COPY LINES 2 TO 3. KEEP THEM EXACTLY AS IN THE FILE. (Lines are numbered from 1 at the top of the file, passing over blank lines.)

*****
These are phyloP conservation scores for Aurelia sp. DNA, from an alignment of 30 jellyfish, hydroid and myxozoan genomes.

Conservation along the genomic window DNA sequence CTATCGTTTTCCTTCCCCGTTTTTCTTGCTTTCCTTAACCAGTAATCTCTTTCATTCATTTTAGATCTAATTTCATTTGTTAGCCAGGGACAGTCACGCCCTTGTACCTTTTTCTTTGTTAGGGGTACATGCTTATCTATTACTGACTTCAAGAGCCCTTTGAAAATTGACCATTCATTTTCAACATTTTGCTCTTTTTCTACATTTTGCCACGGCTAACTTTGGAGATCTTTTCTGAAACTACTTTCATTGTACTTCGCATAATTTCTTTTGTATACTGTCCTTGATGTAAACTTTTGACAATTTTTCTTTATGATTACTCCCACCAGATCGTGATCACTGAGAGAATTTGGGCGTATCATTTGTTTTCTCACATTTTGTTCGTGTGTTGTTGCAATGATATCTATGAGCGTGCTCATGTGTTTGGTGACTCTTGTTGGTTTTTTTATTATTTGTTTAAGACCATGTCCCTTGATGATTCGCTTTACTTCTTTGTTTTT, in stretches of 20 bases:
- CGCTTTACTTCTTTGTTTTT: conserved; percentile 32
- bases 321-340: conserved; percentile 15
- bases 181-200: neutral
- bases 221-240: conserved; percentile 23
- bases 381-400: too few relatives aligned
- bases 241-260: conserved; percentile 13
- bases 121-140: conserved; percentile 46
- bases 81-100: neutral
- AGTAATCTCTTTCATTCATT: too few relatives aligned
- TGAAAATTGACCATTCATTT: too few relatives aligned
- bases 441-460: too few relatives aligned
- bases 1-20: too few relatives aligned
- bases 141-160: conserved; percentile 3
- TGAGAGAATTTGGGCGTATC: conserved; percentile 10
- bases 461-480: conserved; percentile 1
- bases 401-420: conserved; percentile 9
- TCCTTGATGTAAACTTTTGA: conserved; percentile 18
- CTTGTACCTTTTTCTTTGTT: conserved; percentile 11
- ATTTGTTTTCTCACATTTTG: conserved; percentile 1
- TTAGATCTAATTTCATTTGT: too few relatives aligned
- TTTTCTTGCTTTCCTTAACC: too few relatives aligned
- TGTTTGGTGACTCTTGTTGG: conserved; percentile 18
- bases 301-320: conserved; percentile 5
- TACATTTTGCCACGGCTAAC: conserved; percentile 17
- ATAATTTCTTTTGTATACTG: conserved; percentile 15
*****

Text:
Conservation along the genomic window DNA sequence CTATCGTTTTCCTTCCCCGTTTTTCTTGCTTTCCTTAACCAGTAATCTCTTTCATTCATTTTAGATCTAATTTCATTTGTTAGCCAGGGACAGTCACGCCCTTGTACCTTTTTCTTTGTTAGGGGTACATGCTTATCTATTACTGACTTCAAGAGCCCTTTGAAAATTGACCATTCATTTTCAACATTTTGCTCTTTTTCTACATTTTGCCACGGCTAACTTTGGAGATCTTTTCTGAAACTACTTTCATTGTACTTCGCATAATTTCTTTTGTATACTGTCCTTGATGTAAACTTTTGACAATTTTTCTTTATGATTACTCCCACCAGATCGTGATCACTGAGAGAATTTGGGCGTATCATTTGTTTTCTCACATTTTGTTCGTGTGTTGTTGCAATGATATCTATGAGCGTGCTCATGTGTTTGGTGACTCTTGTTGGTTTTTTTATTATTTGTTTAAGACCATGTCCCTTGATGATTCGCTTTACTTCTTTGTTTTT, in stretches of 20 bases:
- CGCTTTACTTCTTTGTTTTT: conserved; percentile 32